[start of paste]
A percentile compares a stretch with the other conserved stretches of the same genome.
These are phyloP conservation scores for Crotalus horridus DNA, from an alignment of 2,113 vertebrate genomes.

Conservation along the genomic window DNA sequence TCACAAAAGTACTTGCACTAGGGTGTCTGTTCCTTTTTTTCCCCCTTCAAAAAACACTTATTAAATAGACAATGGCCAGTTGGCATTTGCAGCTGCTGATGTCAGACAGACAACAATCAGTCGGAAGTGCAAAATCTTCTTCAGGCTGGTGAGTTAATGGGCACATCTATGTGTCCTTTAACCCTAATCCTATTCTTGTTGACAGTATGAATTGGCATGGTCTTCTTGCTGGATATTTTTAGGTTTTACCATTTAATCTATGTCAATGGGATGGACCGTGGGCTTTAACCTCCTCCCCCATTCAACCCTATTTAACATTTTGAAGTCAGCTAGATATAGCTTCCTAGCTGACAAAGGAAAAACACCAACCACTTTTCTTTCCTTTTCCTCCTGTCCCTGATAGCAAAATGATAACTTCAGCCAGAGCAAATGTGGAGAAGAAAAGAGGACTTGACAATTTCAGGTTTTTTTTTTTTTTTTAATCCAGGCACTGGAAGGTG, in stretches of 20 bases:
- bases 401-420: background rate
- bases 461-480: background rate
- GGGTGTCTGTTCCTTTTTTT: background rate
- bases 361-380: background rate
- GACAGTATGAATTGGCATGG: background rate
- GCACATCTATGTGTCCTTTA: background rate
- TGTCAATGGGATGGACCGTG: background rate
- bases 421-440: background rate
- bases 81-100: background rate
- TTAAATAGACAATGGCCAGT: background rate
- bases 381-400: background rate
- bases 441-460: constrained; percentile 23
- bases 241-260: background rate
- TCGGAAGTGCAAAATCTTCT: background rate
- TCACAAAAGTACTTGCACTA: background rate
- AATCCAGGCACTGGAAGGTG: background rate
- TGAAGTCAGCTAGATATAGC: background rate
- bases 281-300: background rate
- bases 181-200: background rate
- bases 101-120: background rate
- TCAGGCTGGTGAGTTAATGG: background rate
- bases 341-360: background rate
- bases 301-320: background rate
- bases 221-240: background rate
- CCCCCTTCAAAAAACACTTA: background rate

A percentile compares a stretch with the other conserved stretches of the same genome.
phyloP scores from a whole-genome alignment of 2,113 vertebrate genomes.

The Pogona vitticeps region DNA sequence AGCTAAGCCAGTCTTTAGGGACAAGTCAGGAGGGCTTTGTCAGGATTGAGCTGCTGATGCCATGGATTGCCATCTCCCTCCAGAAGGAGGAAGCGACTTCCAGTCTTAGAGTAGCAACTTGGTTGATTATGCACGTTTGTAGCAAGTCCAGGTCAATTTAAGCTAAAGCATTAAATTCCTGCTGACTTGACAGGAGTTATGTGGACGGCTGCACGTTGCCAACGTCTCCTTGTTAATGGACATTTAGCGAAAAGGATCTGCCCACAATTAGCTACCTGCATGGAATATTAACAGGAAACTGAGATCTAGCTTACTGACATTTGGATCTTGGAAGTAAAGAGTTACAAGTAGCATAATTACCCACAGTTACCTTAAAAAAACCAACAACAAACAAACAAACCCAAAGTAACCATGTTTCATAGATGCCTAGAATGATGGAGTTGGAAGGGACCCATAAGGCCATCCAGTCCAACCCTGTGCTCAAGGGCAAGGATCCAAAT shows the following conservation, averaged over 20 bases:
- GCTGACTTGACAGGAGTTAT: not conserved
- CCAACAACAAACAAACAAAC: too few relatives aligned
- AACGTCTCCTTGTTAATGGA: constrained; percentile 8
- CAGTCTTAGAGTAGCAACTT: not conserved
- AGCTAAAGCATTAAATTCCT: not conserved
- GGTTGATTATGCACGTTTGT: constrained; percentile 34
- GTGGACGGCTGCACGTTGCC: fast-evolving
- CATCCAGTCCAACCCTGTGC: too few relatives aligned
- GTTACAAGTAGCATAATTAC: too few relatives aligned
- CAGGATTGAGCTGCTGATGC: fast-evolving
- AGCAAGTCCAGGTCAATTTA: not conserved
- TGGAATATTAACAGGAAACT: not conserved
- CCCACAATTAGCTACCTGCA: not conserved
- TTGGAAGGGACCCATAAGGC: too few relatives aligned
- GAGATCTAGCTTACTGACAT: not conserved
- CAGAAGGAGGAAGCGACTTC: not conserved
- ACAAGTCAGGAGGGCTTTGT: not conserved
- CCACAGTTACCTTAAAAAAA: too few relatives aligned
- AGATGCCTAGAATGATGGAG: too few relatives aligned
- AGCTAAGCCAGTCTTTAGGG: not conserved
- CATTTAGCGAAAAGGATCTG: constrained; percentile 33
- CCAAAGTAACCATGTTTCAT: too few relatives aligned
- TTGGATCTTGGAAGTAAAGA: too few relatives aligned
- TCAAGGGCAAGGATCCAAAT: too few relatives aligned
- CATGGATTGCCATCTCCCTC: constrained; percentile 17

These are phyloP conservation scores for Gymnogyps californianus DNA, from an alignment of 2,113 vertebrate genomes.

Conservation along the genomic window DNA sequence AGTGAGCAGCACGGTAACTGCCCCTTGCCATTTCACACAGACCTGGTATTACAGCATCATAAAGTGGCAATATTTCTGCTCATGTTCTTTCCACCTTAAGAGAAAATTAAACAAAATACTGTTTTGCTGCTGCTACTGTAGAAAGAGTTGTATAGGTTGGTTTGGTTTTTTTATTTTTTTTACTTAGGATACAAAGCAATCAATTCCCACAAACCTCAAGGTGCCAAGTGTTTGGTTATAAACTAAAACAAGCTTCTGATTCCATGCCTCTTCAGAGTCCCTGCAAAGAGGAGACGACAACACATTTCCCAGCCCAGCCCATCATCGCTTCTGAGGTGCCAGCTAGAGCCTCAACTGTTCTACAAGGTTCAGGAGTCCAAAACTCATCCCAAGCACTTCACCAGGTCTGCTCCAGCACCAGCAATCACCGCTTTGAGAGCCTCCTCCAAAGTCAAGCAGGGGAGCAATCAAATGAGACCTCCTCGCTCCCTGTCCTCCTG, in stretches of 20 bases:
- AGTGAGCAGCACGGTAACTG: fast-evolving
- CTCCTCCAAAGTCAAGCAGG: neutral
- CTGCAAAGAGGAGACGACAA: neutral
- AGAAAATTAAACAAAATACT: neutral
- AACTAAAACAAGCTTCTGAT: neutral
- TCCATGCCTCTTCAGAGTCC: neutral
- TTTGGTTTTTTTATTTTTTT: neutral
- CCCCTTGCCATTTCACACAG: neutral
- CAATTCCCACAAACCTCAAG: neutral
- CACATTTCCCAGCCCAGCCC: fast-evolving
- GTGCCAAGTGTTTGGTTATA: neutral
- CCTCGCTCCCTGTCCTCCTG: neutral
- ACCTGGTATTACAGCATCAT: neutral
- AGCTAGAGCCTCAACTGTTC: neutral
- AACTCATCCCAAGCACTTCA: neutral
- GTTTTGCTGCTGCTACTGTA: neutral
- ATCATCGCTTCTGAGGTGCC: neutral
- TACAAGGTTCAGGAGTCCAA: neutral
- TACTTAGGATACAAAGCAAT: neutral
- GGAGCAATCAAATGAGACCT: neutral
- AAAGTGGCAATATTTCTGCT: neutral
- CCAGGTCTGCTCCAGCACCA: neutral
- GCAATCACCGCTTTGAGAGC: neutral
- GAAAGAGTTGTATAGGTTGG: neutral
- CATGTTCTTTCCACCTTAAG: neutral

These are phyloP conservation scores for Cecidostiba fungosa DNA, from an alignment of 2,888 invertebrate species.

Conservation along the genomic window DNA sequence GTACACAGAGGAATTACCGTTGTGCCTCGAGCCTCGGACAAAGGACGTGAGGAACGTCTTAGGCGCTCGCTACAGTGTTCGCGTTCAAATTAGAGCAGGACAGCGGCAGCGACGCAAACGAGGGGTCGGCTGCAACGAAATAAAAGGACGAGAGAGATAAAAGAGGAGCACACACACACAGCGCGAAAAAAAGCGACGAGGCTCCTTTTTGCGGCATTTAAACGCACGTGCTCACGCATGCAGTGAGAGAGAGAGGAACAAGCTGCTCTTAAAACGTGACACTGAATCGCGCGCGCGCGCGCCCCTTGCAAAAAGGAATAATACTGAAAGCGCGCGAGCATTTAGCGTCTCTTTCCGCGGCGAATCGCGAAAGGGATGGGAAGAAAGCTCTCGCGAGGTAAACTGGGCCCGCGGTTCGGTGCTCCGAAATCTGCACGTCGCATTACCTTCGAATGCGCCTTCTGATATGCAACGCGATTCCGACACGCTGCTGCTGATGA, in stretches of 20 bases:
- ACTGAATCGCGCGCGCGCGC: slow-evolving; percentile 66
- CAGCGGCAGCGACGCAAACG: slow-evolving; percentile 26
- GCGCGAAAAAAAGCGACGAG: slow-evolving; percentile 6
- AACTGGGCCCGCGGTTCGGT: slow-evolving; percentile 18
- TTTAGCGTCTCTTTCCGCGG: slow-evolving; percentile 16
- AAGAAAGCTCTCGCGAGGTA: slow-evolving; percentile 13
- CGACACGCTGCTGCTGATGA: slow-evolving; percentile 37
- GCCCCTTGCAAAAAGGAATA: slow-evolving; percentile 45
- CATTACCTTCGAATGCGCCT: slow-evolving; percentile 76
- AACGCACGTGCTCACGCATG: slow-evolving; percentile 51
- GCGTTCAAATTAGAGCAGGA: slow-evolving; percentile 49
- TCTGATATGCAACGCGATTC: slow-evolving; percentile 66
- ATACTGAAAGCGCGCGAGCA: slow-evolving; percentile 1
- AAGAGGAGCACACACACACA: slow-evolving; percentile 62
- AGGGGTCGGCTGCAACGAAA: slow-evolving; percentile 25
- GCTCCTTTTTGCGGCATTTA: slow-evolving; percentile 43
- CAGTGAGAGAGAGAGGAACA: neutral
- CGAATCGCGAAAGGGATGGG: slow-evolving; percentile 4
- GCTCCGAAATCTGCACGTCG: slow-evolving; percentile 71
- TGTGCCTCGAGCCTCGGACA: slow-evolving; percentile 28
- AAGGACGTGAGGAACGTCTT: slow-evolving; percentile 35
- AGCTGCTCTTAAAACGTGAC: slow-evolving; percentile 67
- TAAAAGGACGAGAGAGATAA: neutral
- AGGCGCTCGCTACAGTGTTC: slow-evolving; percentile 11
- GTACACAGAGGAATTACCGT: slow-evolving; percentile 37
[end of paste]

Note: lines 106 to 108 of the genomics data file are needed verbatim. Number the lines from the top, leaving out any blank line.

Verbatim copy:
- AAGGACGTGAGGAACGTCTT: slow-evolving; percentile 35
- AGCTGCTCTTAAAACGTGAC: slow-evolving; percentile 67
- TAAAAGGACGAGAGAGATAA: neutral